Get that engine in part one

Once again the progress on this build has jumped forward by leaps and bounds, sorry sometimes it’s difficult to photograph everything in sequence.

Catching up:
To get here, I’ve  installed the sump, rebuilt the valves and re-space tappets for the cams, installed the head, attached the engine loom and bolted on some of the brackets.

So what your seeing here is basically a complete engine and it’s almost ready to install.

Almost ready

Almost ready

I decided it would be a good idea to reattach the gearbox then do a test fit. Getting the clutch into place was pretty easy.

Something I didn’t think about until I begin tightening the flywheel bolts was that the crank spins and turns the engine over! You can’t  it torqued up. My father had a great idea which involved holding the flywheel using a gearbox bolt and a bracket which locked into the teeth and stopped it from turning. If I had decided to fix the other end at the pulley it could damage the crank by pre-loading it.

My special fly wheel lock

My special fly wheel lock

I didn’t have an aligner tool but i did have some copper pipe.. which as it happens is all that’s needed. Yep it was just the right size to slip over the crank end and a wide enough diameter to hold my clutch plate central so i could tighten it up.

My special copper pipe to align the clutch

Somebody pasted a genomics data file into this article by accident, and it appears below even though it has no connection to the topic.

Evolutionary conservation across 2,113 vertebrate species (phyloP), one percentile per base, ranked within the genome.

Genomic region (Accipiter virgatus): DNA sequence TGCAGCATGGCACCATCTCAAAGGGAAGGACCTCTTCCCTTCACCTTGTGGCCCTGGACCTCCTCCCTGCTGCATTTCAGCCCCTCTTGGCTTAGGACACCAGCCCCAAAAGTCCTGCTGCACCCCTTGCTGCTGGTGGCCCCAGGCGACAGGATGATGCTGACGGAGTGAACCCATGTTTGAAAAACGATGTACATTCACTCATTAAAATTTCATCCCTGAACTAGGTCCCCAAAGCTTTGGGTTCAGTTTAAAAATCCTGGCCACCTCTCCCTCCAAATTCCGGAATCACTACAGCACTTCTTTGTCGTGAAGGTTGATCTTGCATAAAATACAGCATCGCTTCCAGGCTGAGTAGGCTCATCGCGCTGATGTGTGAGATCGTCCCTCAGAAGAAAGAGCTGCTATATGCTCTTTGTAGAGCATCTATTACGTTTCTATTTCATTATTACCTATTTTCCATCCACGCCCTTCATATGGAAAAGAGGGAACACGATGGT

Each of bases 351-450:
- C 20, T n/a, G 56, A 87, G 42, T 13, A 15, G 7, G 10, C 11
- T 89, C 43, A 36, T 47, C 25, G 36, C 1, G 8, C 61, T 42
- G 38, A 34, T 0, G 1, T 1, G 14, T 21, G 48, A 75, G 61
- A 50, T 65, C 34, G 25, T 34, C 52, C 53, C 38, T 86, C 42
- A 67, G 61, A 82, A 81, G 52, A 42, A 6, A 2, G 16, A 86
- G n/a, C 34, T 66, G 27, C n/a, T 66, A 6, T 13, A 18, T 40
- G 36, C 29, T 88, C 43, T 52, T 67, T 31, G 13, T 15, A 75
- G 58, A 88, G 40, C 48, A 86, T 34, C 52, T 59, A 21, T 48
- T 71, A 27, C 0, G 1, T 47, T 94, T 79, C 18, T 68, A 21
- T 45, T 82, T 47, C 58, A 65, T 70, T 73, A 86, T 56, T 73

My special copper pipe to align the clutch

When it came time to connect the gearbox to the engine I decided to unite the two using the engine crane and some teasels under the gearbox. For some reason i thought it might be easier to connect everything up off the ground (a luxury you wouldn’t get with a larger engine). This process was a bit problematic because i forgot to remove my special flywheel locking bracket.. After a few attempts I work it out and we were home!

Next I installed the over driver pulley and filled the super charger with oil.

The test fit went well. I jacked up the MR2 and used a $30 trolley from Masters to position the engine under the car.
To be continued..




Lloyd Waldron

About the author: Lloyd Waldron

Cars are more then transport, they represent more than freedom or independence and they are a part of our identity. Cars reflect the personality of their owners. You can instantly tell if the owner takes pride in themselves; you'll know if they have a messy bedroom and occasionally you'll guess their sense of humor. Cars say so much about people, so I figure I should say something about them..

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